Bows of satin and gold ribbon are favourite ornaments on head-dresses in hair, particularly at concerts and music meetings. Bérets are now worn very flat, and appear in front like a dress hat; the newest are of gold gauze; they are placed very backward, and on one side. The blossom of the aloe is now the favourite flower among our very fashionable young ladies, as an ornament on their hair at balls. I saw a very pretty woman at the English theatre, with a blond cap, ornamented with detached bouquets, and a coronet composed of pink and white marabouts. Black velvet berets, ornamented in front with two aigrettes, are much worn. Among the whimsicalities of fashion, and which are now thought to compose the most elegant ornament on the hair, are heads of asparagus ! If this vegetable kind of ornament should increase in the rapid progression of many other fashions, our ladies' heads will be more aptly compared to a kitchen garden, than to a parterre of flowers. The union of black with rosecolour yet prevails. A little tasteful cap has appeared, the crown in treillage work, formed of rouleaua of rose-coloured satin; the other part ornamented with black blond: it is adorned in front with fullblown red roses, and when well put on,

forms a very pretty head-dress. In full dress, five aigrettes, formed of different shades of colours, but always suited to that of the gown, are very favourite ornaments, and are placed between the bows of hair. Roses, also, mixed with marabout feathers, are worn in the same style of parure: they are disposed round the head, a l'Incas. Seven white feathers, placed en étage, one above the other, form a favourite coiffeure for full dress: our ladies, at present, carry their heads very high, higher than is becoming. A curious béret of an octagonal shape is among our novelties. It is of white crape, and at every angle is a rouleau of satin: on the right side is placed a bouquet of five white feathers. Three marabouts, with one ostrich feather, are favourite ornaments on all berets of the true classical shape; but never has a long-retained head-dress undergone so many innovations. The first beret which appeared was exactly like what was worn seven or eight years ago, when I paid a short visit to England ; which head-dress you had named the Regent's cap. That was beautiful and becoming ; the bèrets are now, many of them, ridiculous. The turbans are also too wide, in general: they are an assemblage of black velvet and cherry-coloured crêpe-lisse. Bouquets are universally adopted in dress-parties: they are composed of artificial flowers, among which white roses are conspicuous. Silk stockings for the ball-room are embroidered with coloured clocks. Our ladies, to display these, deny themselves the great comfort in dancing, that was afforded by the shoes being tied en sandales: if the heel be short (which is certainly a great beauty) it is marvellous how they keep them on, as the shoes are not only long-quartered, but very much cut down behind. The fashionable fans are lackered with black, and have Chinese ornaments of gold. They are not so small as heretofore. The leading colours are ponceau, blue, cherry-colour, rose-colour, yellow, green, pearl-grey, and camel's-hair-brown.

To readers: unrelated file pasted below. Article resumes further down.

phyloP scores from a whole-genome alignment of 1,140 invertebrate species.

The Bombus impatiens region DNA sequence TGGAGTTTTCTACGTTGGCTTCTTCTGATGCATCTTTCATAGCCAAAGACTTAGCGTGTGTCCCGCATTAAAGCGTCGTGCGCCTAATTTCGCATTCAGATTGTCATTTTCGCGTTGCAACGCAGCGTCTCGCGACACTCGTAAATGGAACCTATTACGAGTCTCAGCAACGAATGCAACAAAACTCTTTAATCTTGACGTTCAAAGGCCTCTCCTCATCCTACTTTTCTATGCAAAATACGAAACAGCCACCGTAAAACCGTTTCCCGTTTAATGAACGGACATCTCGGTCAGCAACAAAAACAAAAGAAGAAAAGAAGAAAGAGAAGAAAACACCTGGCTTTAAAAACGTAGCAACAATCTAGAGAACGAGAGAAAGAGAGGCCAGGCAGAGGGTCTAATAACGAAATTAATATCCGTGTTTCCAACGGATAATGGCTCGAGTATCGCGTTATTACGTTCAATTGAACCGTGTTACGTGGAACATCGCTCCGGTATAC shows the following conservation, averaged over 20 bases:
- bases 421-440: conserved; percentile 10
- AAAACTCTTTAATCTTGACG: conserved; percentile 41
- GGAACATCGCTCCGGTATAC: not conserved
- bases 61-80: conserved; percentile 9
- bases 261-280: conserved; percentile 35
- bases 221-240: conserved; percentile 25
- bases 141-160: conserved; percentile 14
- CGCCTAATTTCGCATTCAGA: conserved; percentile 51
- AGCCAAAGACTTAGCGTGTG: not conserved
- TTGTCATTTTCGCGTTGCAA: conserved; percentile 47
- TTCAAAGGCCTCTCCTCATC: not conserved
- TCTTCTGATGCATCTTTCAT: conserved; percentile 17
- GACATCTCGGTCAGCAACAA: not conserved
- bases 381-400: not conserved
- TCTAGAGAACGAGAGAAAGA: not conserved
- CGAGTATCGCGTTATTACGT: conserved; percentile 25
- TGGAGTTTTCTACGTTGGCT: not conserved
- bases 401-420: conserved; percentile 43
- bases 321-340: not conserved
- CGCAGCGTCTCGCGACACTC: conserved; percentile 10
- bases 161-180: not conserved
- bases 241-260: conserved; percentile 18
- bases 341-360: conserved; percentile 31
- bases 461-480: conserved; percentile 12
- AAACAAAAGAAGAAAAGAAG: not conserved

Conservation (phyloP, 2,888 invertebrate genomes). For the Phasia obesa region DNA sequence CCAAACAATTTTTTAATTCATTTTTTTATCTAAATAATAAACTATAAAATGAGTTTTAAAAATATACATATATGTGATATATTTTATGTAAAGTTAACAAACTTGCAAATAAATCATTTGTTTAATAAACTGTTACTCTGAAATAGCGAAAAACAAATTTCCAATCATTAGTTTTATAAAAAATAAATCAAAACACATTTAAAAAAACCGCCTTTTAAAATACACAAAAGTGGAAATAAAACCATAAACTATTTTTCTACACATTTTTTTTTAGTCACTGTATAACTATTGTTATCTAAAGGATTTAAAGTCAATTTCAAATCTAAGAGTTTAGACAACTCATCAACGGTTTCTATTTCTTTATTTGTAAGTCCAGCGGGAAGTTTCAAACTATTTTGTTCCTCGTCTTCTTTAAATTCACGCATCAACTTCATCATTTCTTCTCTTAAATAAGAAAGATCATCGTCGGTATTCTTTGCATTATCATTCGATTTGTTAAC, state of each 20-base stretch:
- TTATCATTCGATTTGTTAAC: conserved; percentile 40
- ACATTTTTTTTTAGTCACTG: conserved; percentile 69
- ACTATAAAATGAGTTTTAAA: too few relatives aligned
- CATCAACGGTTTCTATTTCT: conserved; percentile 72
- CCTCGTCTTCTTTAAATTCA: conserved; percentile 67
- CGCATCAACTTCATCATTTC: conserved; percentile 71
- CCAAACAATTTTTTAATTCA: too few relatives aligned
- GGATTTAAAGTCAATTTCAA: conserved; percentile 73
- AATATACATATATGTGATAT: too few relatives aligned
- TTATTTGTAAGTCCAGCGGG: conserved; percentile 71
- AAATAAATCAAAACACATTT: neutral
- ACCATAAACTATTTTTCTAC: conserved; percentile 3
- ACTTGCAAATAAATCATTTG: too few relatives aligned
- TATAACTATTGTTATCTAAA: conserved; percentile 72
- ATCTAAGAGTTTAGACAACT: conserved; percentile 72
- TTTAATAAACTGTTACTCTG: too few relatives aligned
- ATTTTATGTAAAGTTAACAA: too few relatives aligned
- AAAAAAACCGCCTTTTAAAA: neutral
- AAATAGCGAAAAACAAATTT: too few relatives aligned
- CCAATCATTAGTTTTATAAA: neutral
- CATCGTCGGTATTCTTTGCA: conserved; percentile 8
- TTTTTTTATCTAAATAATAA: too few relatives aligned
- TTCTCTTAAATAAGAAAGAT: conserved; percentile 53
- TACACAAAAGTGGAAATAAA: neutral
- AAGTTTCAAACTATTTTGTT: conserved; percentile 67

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NEw publications continue to pour in upon us; but, with few exceptions, most of the novelties are novels ; and those again, also, with few exceptions, are not, we regret to say, of the first order of merit.

We shall, however, commence with subjects of a different stamp. A small post octavo volume, entitled “Austria as it is ; or Sketches of Continental Courts, by an EyeWitness,” may be regarded as the production of a furious anti-royalist—a declared enemy of courts and kings. The writer, it is true, puts us into possession of much curious information relating to the various subjects of which he treats; but, all that he relates is so strongly, so palpably tinctured with anti-monarchical prejudice, that we are under the necessity of making heavy allowances in every page. As our limits will not permit us to enter into a regular review of the performance, we shall confine ourselves to the presentation of a pair of portraits:—one, of the present Emperor Francis, of Austria; the other, of the young Napoleon.

Describing the private cabinet, a simple but richly-furnished chamber, with green curtains, in the palace, the author says—